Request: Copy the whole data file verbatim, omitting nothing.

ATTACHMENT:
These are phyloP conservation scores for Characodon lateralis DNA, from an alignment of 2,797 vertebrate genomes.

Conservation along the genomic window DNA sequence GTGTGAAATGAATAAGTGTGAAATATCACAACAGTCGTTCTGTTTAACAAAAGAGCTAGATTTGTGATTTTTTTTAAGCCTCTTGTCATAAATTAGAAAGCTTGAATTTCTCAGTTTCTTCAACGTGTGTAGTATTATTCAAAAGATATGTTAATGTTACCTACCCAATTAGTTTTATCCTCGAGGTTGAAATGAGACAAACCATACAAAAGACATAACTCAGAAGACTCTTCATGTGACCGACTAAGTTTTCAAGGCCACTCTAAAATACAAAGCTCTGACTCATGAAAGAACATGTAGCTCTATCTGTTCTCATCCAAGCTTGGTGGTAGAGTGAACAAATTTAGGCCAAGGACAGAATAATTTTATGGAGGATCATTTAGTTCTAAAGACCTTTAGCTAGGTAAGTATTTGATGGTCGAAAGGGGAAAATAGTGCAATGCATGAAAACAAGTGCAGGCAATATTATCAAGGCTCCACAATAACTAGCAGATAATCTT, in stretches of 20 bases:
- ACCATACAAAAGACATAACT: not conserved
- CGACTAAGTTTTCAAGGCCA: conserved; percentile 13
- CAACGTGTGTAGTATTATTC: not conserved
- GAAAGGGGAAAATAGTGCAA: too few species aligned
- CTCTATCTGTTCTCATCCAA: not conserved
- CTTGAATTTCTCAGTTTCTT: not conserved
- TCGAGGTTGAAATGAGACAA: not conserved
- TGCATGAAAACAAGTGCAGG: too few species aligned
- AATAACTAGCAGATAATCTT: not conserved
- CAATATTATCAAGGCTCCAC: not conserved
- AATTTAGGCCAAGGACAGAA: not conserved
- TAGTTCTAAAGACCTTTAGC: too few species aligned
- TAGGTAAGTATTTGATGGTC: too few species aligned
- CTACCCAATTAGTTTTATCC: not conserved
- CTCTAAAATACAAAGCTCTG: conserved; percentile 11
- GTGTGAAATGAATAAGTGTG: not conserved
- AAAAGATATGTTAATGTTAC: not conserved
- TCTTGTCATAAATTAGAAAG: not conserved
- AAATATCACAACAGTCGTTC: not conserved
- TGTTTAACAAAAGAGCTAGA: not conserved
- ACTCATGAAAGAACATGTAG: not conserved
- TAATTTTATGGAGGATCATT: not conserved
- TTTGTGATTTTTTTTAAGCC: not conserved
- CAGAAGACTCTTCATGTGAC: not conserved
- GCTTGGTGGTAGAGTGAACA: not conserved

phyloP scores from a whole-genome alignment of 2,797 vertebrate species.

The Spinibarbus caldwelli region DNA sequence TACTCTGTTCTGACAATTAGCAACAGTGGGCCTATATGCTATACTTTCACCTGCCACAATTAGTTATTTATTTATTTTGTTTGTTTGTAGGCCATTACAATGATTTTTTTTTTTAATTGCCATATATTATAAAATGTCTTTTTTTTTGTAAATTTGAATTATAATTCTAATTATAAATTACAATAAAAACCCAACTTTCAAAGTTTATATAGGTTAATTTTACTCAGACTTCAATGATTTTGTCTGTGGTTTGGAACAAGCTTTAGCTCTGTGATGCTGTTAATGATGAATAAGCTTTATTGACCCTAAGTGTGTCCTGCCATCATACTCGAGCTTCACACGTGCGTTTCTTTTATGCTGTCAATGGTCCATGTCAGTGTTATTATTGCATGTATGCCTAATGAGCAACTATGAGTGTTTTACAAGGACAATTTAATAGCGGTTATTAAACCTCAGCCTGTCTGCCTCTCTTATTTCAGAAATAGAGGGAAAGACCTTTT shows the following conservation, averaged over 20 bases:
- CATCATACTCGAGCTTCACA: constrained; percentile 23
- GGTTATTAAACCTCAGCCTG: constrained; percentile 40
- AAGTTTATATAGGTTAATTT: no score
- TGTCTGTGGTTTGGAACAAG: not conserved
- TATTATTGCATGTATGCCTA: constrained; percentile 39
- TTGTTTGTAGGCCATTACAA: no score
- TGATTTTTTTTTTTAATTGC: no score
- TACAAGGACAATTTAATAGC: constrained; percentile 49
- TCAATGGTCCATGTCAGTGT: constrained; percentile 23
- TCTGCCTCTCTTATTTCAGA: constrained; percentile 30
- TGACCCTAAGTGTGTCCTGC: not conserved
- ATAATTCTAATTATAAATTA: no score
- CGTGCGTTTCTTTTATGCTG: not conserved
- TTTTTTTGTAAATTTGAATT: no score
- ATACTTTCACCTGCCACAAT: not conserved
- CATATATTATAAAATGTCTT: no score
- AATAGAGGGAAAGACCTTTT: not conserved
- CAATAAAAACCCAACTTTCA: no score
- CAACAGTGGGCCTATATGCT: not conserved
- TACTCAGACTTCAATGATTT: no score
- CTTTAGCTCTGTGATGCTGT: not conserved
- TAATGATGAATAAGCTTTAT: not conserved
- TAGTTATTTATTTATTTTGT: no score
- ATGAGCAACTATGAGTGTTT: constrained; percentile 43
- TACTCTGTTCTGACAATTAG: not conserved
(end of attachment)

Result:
These are phyloP conservation scores for Characodon lateralis DNA, from an alignment of 2,797 vertebrate genomes.

Conservation along the genomic window DNA sequence GTGTGAAATGAATAAGTGTGAAATATCACAACAGTCGTTCTGTTTAACAAAAGAGCTAGATTTGTGATTTTTTTTAAGCCTCTTGTCATAAATTAGAAAGCTTGAATTTCTCAGTTTCTTCAACGTGTGTAGTATTATTCAAAAGATATGTTAATGTTACCTACCCAATTAGTTTTATCCTCGAGGTTGAAATGAGACAAACCATACAAAAGACATAACTCAGAAGACTCTTCATGTGACCGACTAAGTTTTCAAGGCCACTCTAAAATACAAAGCTCTGACTCATGAAAGAACATGTAGCTCTATCTGTTCTCATCCAAGCTTGGTGGTAGAGTGAACAAATTTAGGCCAAGGACAGAATAATTTTATGGAGGATCATTTAGTTCTAAAGACCTTTAGCTAGGTAAGTATTTGATGGTCGAAAGGGGAAAATAGTGCAATGCATGAAAACAAGTGCAGGCAATATTATCAAGGCTCCACAATAACTAGCAGATAATCTT, in stretches of 20 bases:
- ACCATACAAAAGACATAACT: not conserved
- CGACTAAGTTTTCAAGGCCA: conserved; percentile 13
- CAACGTGTGTAGTATTATTC: not conserved
- GAAAGGGGAAAATAGTGCAA: too few species aligned
- CTCTATCTGTTCTCATCCAA: not conserved
- CTTGAATTTCTCAGTTTCTT: not conserved
- TCGAGGTTGAAATGAGACAA: not conserved
- TGCATGAAAACAAGTGCAGG: too few species aligned
- AATAACTAGCAGATAATCTT: not conserved
- CAATATTATCAAGGCTCCAC: not conserved
- AATTTAGGCCAAGGACAGAA: not conserved
- TAGTTCTAAAGACCTTTAGC: too few species aligned
- TAGGTAAGTATTTGATGGTC: too few species aligned
- CTACCCAATTAGTTTTATCC: not conserved
- CTCTAAAATACAAAGCTCTG: conserved; percentile 11
- GTGTGAAATGAATAAGTGTG: not conserved
- AAAAGATATGTTAATGTTAC: not conserved
- TCTTGTCATAAATTAGAAAG: not conserved
- AAATATCACAACAGTCGTTC: not conserved
- TGTTTAACAAAAGAGCTAGA: not conserved
- ACTCATGAAAGAACATGTAG: not conserved
- TAATTTTATGGAGGATCATT: not conserved
- TTTGTGATTTTTTTTAAGCC: not conserved
- CAGAAGACTCTTCATGTGAC: not conserved
- GCTTGGTGGTAGAGTGAACA: not conserved

phyloP scores from a whole-genome alignment of 2,797 vertebrate species.

The Spinibarbus caldwelli region DNA sequence TACTCTGTTCTGACAATTAGCAACAGTGGGCCTATATGCTATACTTTCACCTGCCACAATTAGTTATTTATTTATTTTGTTTGTTTGTAGGCCATTACAATGATTTTTTTTTTTAATTGCCATATATTATAAAATGTCTTTTTTTTTGTAAATTTGAATTATAATTCTAATTATAAATTACAATAAAAACCCAACTTTCAAAGTTTATATAGGTTAATTTTACTCAGACTTCAATGATTTTGTCTGTGGTTTGGAACAAGCTTTAGCTCTGTGATGCTGTTAATGATGAATAAGCTTTATTGACCCTAAGTGTGTCCTGCCATCATACTCGAGCTTCACACGTGCGTTTCTTTTATGCTGTCAATGGTCCATGTCAGTGTTATTATTGCATGTATGCCTAATGAGCAACTATGAGTGTTTTACAAGGACAATTTAATAGCGGTTATTAAACCTCAGCCTGTCTGCCTCTCTTATTTCAGAAATAGAGGGAAAGACCTTTT shows the following conservation, averaged over 20 bases:
- CATCATACTCGAGCTTCACA: constrained; percentile 23
- GGTTATTAAACCTCAGCCTG: constrained; percentile 40
- AAGTTTATATAGGTTAATTT: no score
- TGTCTGTGGTTTGGAACAAG: not conserved
- TATTATTGCATGTATGCCTA: constrained; percentile 39
- TTGTTTGTAGGCCATTACAA: no score
- TGATTTTTTTTTTTAATTGC: no score
- TACAAGGACAATTTAATAGC: constrained; percentile 49
- TCAATGGTCCATGTCAGTGT: constrained; percentile 23
- TCTGCCTCTCTTATTTCAGA: constrained; percentile 30
- TGACCCTAAGTGTGTCCTGC: not conserved
- ATAATTCTAATTATAAATTA: no score
- CGTGCGTTTCTTTTATGCTG: not conserved
- TTTTTTTGTAAATTTGAATT: no score
- ATACTTTCACCTGCCACAAT: not conserved
- CATATATTATAAAATGTCTT: no score
- AATAGAGGGAAAGACCTTTT: not conserved
- CAATAAAAACCCAACTTTCA: no score
- CAACAGTGGGCCTATATGCT: not conserved
- TACTCAGACTTCAATGATTT: no score
- CTTTAGCTCTGTGATGCTGT: not conserved
- TAATGATGAATAAGCTTTAT: not conserved
- TAGTTATTTATTTATTTTGT: no score
- ATGAGCAACTATGAGTGTTT: constrained; percentile 43
- TACTCTGTTCTGACAATTAG: not conserved